Rev. Ken Kovacs preaches to the congregation at Catonsville Presbyterian Church


One in Christ Jesus

October 3, 2021

Readings: Galatians 3:23-29

World Communion Sunday/ Nineteenth Sunday after Pentecost/ 3rd October 2021


As a child and well into adulthood, I assumed that World Communion Sunday really meant the world, that on this day Christians everywhere celebrate the Lord’s Supper. It used to be known as Worldwide Communion Sunday, which probably formed this impression in me. I loved the vision of billions of Christians around the globe all celebrating Communion on this same day.

This vision was shattered thirty-one years ago this weekend. It was my first Sunday as assistant minister at St. Leonard’s Parish Church in St. Andrews, Scotland. I was ordained the previous week in New Jersey and started at St. Leonard’s the following week. It was Harvest Sunday, a kind of thanksgiving celebration.  The Table was beautifully decorated with the fruits of the harvest, but the Communion elements were nowhere to be found. I asked Lawson Brown, the minister, “Isn’t this World Communion Sunday?” He said, “What’s that? Never heard of it.”  And that’s when I discovered that World Communion Sunday is an American thing.[1] So, no, all the Christians of the world are not sharing Communion today.  Many are, but not everyone.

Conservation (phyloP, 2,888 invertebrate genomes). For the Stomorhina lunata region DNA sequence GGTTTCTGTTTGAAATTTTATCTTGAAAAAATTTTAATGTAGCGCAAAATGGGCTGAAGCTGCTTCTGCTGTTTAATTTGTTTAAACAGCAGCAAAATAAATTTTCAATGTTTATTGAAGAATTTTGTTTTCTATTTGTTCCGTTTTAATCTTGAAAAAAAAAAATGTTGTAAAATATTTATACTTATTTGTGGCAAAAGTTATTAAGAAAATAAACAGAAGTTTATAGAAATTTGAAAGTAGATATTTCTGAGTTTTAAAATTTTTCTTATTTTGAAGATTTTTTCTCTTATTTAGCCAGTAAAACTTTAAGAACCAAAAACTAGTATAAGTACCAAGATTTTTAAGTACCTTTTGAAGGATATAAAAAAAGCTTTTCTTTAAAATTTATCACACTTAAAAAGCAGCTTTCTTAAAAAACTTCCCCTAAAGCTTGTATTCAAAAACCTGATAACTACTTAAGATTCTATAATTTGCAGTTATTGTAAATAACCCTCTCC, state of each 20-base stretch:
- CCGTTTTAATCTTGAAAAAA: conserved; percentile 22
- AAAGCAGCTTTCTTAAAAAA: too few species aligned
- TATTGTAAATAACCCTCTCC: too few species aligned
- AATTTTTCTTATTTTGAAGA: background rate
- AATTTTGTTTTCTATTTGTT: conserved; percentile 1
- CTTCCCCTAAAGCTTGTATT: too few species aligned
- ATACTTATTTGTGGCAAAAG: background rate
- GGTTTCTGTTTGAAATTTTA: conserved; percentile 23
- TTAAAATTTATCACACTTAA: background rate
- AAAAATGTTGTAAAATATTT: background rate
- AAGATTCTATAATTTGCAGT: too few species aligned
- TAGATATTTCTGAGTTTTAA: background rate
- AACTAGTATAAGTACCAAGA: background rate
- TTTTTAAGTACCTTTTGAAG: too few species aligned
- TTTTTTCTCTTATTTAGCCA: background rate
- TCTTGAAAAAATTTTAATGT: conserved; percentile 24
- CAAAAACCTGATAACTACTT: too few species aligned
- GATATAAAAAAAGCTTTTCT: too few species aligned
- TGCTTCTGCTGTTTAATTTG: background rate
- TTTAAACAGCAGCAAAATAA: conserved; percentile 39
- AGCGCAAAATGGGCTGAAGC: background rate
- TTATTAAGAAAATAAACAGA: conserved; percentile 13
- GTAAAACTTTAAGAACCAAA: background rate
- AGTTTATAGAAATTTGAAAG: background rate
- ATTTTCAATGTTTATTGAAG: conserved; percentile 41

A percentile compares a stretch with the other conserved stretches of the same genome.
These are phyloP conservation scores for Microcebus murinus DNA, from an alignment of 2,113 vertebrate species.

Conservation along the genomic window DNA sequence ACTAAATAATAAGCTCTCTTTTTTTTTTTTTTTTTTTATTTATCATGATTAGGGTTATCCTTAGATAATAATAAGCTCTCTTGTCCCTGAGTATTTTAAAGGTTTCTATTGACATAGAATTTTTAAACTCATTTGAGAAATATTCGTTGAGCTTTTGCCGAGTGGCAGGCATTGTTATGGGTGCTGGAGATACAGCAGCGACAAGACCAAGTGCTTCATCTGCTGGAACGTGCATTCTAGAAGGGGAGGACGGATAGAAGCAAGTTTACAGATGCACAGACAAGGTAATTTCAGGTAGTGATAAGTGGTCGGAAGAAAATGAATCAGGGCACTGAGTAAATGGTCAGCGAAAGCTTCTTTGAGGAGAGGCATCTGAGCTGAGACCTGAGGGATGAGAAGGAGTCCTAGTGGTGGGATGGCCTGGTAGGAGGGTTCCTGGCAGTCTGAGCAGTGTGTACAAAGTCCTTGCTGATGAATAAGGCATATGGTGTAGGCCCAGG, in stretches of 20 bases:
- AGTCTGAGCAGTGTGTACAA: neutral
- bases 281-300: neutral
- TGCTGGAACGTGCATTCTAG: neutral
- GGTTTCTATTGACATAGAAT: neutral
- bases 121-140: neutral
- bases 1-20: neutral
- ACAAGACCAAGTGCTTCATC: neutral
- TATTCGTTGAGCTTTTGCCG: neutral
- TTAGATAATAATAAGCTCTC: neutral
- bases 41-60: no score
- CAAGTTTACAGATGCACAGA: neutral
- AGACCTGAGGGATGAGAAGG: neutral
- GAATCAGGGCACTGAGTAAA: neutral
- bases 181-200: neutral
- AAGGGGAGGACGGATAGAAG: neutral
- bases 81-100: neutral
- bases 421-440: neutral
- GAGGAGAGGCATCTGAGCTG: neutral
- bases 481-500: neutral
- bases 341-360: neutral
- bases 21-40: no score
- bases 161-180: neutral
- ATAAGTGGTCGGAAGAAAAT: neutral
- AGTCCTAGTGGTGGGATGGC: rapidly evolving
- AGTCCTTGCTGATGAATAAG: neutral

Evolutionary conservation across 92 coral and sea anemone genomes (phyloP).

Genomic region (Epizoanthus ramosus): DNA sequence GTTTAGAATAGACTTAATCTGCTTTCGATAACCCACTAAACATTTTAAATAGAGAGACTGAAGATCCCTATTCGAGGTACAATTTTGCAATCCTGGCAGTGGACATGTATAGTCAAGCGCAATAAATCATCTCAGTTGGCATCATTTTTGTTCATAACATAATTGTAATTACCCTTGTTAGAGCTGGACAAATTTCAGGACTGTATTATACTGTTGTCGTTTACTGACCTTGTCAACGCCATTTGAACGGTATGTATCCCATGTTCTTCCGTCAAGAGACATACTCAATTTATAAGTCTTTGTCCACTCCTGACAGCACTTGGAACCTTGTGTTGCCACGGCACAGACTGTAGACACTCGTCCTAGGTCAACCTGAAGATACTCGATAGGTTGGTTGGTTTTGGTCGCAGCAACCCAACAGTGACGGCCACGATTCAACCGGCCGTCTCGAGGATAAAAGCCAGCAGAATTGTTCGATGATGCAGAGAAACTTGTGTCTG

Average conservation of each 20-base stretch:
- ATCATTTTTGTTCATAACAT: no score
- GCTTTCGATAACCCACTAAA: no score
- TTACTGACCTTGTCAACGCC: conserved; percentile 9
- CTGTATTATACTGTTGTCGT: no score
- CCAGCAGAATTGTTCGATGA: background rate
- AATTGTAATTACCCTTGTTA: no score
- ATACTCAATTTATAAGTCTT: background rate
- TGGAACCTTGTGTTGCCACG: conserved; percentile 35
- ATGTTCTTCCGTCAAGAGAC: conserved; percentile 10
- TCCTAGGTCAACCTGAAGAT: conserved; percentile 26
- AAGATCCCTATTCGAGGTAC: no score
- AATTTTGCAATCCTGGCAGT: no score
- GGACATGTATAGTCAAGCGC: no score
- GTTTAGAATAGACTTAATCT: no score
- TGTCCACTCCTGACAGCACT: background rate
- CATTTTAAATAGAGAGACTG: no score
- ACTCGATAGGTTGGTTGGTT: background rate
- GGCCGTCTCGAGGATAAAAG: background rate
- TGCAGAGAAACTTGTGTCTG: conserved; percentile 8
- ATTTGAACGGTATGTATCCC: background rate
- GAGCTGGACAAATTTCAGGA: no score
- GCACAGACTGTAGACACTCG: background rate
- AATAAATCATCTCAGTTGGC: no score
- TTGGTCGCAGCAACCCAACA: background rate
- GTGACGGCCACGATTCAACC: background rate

Nevertheless, isn’t this a great image, World Communion Sunday? Think of it: diverse people and cultures united in their worship of Christ, demonstrating to the world that it’s possible to share a meal together, to eat and pray and work and worship and serve together.  United by the Holy Spirit, we share in the real presence of our Living Lord when we share the meal. Koinonia. Real community. Radical hospitality and welcome. Connected to the global Church. A celebration of the beautiful diversity of the body of Christ. This is the Lord’s Table and he is our gracious host. At this Table, God’s Word is enacted, God’s Word is embodied, real and tangible in bread and wine, for the entire world to see.

But it’s not the meal that pulls us together. It’s not an ideal or vision of the beloved community that pulls us together. As Paul makes clear in Galatians and elsewhere, it is Christ Jesus who stands at the center of the community. It is the reality of the Risen Christ, the new life given in and through the Risen Christ, who creates a new reality in us, who forms something new in us, who unites us together into something unique and weird and wonderful and wounded, both beautiful and bizarre, a marvelously disparate group of people transformed into a new people, forged together into an ekklesia, a church.  When Christ is at the center of the church, there is space for everyone, there’s room for an entire world.